We are thrilled to present the 2017 Educator Collaborative cohort and their hard work below.
Stacy George is a STEM teacher for grades three through five at Mauka Lani Elementary School in Hawaii. After more than 25 years of teaching, she’s convinced that getting messy is key to learning about science, so it’s no surprise to see her out with her students digging for worms or testing the water quality of local streams.
After earning bachelor’s and master’s degrees in education from the University of Hawaii, Stacy received her doctorate in curriculum studies, with an interest in place-based education (a method that immerses students in their local environment), also from the University of Hawaii. One of Stacy’s favorite place-based classroom projects was building an aquaponic system, inspired by a class trip to a nearby watercress farm and a lesson on ancient Egyptian irrigation systems.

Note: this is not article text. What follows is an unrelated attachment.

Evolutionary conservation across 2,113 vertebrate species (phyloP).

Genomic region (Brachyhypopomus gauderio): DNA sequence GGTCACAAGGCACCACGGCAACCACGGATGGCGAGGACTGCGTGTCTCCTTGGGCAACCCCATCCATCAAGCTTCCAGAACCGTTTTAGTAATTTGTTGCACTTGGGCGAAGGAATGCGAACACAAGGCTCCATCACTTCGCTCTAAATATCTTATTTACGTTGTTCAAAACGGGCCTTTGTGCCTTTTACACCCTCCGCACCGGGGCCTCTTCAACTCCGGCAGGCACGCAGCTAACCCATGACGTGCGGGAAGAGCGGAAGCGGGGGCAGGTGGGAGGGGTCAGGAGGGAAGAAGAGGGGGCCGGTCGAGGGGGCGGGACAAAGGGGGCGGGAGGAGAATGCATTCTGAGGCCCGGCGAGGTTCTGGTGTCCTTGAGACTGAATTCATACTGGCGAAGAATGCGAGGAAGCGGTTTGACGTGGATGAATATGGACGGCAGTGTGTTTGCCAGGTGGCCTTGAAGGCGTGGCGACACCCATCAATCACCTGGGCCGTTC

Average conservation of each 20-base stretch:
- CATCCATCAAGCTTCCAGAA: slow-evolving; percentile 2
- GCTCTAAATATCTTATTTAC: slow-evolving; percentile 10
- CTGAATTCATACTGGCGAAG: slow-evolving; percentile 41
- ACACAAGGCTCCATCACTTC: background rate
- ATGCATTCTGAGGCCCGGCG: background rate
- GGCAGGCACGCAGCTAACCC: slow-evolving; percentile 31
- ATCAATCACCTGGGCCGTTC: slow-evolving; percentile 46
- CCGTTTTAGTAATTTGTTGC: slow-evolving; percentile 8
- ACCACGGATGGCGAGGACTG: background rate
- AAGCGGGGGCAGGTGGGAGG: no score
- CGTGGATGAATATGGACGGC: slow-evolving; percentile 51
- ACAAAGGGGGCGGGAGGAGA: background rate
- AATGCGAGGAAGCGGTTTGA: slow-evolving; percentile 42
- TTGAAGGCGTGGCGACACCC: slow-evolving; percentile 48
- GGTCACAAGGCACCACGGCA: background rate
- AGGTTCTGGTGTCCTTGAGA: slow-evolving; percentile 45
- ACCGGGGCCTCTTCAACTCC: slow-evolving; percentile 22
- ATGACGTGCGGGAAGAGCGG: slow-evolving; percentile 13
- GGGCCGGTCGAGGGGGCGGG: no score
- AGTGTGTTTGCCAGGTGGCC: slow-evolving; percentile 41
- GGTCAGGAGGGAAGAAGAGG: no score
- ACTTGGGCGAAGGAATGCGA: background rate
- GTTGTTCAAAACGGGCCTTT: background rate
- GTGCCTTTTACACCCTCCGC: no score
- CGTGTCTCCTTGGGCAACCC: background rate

Jose Rivas left the engineering world 13 years ago to pursue a career in education. After teaching high school physics for two years in Los Angeles, he moved back to his home town of Lennox, California, where he teaches physics and engineering to grades 10–12 at Lennox Mathematics, Science, and Technology Academy, a charter high school. His minds-on approach to project-based instruction has been nationally recognized with the 2016 Northrop Grumman Foundation Excellence in Engineering Education Award and the 2015 Shell Science Teaching Award.
His students have built 16-foot solar-electric boats and competed with them in the annual Solar Cup in Temecula, California; studied terminal velocity through indoor skydiving; explored the physics of martial arts; and engineered beetle bots that could sense their environment. Jose hopes his inventive approach to teaching helps students appreciate the beauty of science, and apply it to their own lives. (It seems to be working, as many of his graduates have pursued STEM careers.)